Instead of threatening opposition paychecks, members of Congress should concentrate on taking less of ours. It is hard to conceive of the twisted thought process behind never passing a budget, then raising the debt ceiling in anticipation of a budget that is not going to be approved.
Did anyone notice the humor of attendees at Monday’s inaugural lunch feasting on lobster while those who voted to keep this president in office are paying higher taxes on every cent they earn (see: Great Reasons to Hit Middle Income America With Tax Increases)?
Obama mouthpiece Jay Carney should think about a job doing standup comedy. The press secretary has come up with some good ones, but few better than this gem about the unthinkable, Congress coping successfully with the president’s simultaneous demands for gun control and comprehensive immigration reform:
And I think that while what you say is true about the capacity of Congress to move forward on things, I think there is no reason to believe that these kinds of issues can’t be worked on at the same time.¹
Congress is not going to pass either of these reforms, at least not in a way that will suit the White House agenda.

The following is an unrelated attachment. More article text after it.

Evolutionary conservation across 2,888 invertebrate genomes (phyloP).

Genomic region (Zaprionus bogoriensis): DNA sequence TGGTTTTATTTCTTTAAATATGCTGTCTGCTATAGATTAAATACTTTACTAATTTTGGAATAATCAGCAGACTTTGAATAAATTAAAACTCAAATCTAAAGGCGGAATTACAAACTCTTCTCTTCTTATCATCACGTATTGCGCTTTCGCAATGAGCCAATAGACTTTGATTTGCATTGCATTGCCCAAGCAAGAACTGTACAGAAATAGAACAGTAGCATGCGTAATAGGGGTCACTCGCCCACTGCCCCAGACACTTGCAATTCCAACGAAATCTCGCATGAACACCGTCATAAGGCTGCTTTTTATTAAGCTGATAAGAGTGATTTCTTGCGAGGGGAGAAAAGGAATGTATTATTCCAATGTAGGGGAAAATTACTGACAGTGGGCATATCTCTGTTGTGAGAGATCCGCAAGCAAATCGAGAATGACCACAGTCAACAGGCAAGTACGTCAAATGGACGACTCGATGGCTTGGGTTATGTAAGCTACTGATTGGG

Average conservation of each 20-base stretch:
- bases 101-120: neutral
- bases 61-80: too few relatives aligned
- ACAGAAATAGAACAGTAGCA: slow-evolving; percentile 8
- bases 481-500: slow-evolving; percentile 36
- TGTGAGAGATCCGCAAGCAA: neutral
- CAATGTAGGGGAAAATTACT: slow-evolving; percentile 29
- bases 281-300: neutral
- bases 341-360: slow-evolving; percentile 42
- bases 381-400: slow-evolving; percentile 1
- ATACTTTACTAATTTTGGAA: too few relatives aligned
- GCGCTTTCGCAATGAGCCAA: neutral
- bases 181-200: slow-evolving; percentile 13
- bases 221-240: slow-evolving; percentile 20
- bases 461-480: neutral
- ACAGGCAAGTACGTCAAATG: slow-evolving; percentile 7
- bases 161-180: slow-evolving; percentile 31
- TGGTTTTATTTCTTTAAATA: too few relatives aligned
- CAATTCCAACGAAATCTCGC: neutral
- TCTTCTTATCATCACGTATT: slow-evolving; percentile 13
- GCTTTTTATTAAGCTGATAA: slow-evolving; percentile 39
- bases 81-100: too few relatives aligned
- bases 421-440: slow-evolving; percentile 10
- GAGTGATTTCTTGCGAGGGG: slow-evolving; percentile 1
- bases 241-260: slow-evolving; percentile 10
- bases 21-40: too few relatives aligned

We are in the midst of a national crisis that makes gun violence inconsequential by comparison, no matter how tragic or heart-rending the consequences. The over $16 trillion national debt is a catastrophe so massive that it will sink this country as surely as the dialogue over controlling firearms will be used to distract us from what lawmakers and our president are failing to do: deal with spending and the federal deficit as they face another debt ceiling showdown.
No matter your views on gun control, we have to give gun owners credit. When they saw where the White House was headed they took action. They bought guns, if we can believe reports from the media. Perhaps gun owners are our keenest observers of how many freedoms Democrats have taken away.